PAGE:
Our company replaced diseased Knock-Out Rose bushes with Drift Roses 2 years ago. Unfortunately, the Drift Rose bushes also succumbed to disease. We are disappointed as they were quite expensive. Do you have any suggestions? I’m thinking something in the soil is causing this problem. Also planted in these landscaping beds to compliment the rose bushes are lirope border plants, and small daylillies. We used the roses for a nice pop of color. We’d like to keep to perennial plants.
The Gardener’s Answer
Hi, Karen: It can be frustrating when we add something to the landscape and it does not do well. Roses are notorious for insect and disease issues. Even the more disease resistant ones, like the Knock Out and Drift roses can be finicky. This is especially true if they are not given optimal growing conditions. You could be correct in your assumptions about the soil so it is best to choose another low-maintenance option. Assuming that you are looking for something that requires the same amount of light and space as the previous plantings, you have a few options to consider. There are several dwarf hydrangeas and crapemyrtle that would provide seasonal blooms. Spirea ‘Gold Flame’ could be an interesting foliage contrast. Abelia would be a great evergreen choice that would provide year-round interest; ‘Rose Creek’, ‘Kaleidoscope’, and ‘Mardi Gras’ are all good options. You could also consider Russian Sage. It is a woody perennial and prolific bloomer. Boxwoods would provide a nice backdrop as well. You really do have a lot of reasonable options that will be easier care than the roses. Third time is a charm!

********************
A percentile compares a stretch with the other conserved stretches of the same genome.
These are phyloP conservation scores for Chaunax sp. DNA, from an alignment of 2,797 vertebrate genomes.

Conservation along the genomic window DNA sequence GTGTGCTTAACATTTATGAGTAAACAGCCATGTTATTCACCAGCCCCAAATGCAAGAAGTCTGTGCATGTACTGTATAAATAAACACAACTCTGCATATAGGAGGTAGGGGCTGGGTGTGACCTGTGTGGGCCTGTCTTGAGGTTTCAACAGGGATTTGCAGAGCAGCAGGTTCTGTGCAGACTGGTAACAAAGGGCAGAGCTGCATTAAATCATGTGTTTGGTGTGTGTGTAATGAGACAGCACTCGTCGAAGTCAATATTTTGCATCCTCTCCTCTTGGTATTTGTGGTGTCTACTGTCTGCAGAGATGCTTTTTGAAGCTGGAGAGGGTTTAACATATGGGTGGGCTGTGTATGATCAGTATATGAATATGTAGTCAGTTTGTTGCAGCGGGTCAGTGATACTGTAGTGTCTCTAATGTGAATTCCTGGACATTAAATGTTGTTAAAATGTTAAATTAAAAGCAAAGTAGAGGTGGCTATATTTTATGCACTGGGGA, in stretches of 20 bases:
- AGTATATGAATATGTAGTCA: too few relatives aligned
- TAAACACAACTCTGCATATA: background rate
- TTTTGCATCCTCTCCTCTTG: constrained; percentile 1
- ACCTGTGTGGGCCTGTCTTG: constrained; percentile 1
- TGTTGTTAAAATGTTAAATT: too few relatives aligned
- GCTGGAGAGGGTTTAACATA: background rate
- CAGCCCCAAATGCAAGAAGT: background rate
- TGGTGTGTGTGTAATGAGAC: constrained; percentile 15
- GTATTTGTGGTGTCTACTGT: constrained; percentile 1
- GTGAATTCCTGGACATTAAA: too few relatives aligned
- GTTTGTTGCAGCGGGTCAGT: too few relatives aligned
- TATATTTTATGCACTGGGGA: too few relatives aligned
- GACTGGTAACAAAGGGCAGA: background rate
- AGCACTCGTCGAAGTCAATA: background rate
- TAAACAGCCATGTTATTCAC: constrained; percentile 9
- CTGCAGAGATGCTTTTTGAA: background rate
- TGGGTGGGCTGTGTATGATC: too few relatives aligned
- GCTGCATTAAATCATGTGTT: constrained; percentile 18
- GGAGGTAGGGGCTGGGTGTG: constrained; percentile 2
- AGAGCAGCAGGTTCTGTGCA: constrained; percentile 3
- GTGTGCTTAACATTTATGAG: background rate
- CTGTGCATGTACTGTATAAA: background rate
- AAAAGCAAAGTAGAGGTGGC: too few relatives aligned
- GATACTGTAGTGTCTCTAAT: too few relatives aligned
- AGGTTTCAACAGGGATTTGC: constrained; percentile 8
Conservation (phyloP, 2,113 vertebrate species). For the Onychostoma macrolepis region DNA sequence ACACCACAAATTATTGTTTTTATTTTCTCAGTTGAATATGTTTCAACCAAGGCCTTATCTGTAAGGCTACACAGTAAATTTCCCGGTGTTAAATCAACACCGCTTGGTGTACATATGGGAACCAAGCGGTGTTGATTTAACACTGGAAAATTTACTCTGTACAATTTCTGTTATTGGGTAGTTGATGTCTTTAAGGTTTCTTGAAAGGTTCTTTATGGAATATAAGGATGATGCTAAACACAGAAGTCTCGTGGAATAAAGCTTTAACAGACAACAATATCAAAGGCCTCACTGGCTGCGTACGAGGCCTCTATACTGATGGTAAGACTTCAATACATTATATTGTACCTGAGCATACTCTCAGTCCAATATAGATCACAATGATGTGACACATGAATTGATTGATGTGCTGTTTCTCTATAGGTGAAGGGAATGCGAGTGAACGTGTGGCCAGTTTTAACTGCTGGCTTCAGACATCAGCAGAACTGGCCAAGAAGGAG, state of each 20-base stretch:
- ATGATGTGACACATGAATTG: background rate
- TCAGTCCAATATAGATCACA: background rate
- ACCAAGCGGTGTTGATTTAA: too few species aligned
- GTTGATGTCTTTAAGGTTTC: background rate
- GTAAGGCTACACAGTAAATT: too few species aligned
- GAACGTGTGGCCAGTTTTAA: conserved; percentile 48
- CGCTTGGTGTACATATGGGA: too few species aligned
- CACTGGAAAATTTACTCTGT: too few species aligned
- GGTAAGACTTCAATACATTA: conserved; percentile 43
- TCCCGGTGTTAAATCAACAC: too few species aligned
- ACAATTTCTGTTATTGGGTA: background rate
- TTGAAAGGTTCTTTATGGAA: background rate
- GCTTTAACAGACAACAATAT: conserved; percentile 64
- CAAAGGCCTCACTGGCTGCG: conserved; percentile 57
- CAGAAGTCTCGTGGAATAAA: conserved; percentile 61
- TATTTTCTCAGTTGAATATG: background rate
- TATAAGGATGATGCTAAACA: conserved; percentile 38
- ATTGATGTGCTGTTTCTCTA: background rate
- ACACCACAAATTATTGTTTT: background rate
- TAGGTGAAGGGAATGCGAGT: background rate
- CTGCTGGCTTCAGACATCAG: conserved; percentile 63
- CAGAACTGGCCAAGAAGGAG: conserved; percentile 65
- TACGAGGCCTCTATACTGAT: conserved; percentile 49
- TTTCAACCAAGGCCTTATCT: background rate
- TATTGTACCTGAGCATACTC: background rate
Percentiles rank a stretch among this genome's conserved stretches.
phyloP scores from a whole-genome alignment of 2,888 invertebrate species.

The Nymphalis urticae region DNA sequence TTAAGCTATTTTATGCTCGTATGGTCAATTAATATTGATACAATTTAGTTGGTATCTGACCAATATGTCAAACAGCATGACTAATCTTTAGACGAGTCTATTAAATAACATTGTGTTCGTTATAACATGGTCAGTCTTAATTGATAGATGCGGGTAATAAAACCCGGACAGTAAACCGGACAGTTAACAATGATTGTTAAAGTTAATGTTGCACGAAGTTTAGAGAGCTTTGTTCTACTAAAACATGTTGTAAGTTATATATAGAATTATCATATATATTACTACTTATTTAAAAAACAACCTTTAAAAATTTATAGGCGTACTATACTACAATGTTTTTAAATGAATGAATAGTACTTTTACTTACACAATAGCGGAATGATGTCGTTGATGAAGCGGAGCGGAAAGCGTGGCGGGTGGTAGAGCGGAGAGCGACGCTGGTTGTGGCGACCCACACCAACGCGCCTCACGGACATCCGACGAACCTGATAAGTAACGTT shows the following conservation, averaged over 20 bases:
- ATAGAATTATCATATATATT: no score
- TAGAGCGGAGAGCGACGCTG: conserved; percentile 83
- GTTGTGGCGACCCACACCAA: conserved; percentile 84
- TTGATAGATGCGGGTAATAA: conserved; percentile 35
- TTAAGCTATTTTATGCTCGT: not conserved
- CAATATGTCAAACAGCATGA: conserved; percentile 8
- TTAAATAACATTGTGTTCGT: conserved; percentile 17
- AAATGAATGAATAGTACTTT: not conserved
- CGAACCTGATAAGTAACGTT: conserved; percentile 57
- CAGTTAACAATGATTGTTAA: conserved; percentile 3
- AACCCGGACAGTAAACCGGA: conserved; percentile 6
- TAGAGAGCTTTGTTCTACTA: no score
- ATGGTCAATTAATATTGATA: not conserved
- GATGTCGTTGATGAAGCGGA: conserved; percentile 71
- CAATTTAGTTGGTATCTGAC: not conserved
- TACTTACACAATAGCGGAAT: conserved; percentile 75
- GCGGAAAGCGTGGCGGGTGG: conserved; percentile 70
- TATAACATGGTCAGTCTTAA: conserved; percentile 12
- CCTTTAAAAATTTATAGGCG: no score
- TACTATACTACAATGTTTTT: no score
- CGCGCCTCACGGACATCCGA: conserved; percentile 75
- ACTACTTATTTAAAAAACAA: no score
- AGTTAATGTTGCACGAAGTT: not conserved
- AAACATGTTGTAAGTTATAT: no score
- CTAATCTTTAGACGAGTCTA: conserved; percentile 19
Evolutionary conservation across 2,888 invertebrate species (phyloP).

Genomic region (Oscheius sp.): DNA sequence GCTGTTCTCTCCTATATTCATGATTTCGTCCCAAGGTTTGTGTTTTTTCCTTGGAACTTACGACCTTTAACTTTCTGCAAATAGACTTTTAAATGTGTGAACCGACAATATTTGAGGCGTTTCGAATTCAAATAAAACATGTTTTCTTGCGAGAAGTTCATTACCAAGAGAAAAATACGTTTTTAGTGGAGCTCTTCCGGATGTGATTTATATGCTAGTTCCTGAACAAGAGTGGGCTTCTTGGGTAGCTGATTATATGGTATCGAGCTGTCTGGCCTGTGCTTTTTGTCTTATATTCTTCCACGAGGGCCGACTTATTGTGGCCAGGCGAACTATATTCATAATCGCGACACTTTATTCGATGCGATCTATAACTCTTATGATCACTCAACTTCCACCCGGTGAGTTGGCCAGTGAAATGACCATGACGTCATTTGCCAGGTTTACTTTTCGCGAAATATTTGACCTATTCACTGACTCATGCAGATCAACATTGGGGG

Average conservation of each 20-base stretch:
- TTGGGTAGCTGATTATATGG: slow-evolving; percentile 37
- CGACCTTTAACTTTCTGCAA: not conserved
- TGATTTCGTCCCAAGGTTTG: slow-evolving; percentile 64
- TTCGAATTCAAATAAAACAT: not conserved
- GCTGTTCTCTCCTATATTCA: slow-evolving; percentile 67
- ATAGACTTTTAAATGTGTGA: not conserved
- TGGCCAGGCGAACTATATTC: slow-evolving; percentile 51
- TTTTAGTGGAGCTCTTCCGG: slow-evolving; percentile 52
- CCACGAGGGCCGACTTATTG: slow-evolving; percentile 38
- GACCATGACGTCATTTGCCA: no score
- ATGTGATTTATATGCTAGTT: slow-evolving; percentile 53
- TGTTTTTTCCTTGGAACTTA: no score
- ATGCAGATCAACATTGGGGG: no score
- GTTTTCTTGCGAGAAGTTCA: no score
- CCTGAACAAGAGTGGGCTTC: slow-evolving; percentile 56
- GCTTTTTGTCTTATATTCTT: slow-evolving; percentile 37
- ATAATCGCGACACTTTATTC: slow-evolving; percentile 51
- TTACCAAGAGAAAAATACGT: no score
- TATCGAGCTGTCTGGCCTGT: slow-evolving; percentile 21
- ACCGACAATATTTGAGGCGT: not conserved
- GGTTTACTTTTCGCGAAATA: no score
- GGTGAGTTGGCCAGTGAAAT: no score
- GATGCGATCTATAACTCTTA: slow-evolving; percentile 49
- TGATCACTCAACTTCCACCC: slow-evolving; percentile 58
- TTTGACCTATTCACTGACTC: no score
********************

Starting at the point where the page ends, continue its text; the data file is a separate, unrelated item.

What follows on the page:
Kentucky Living-Ask the Gardener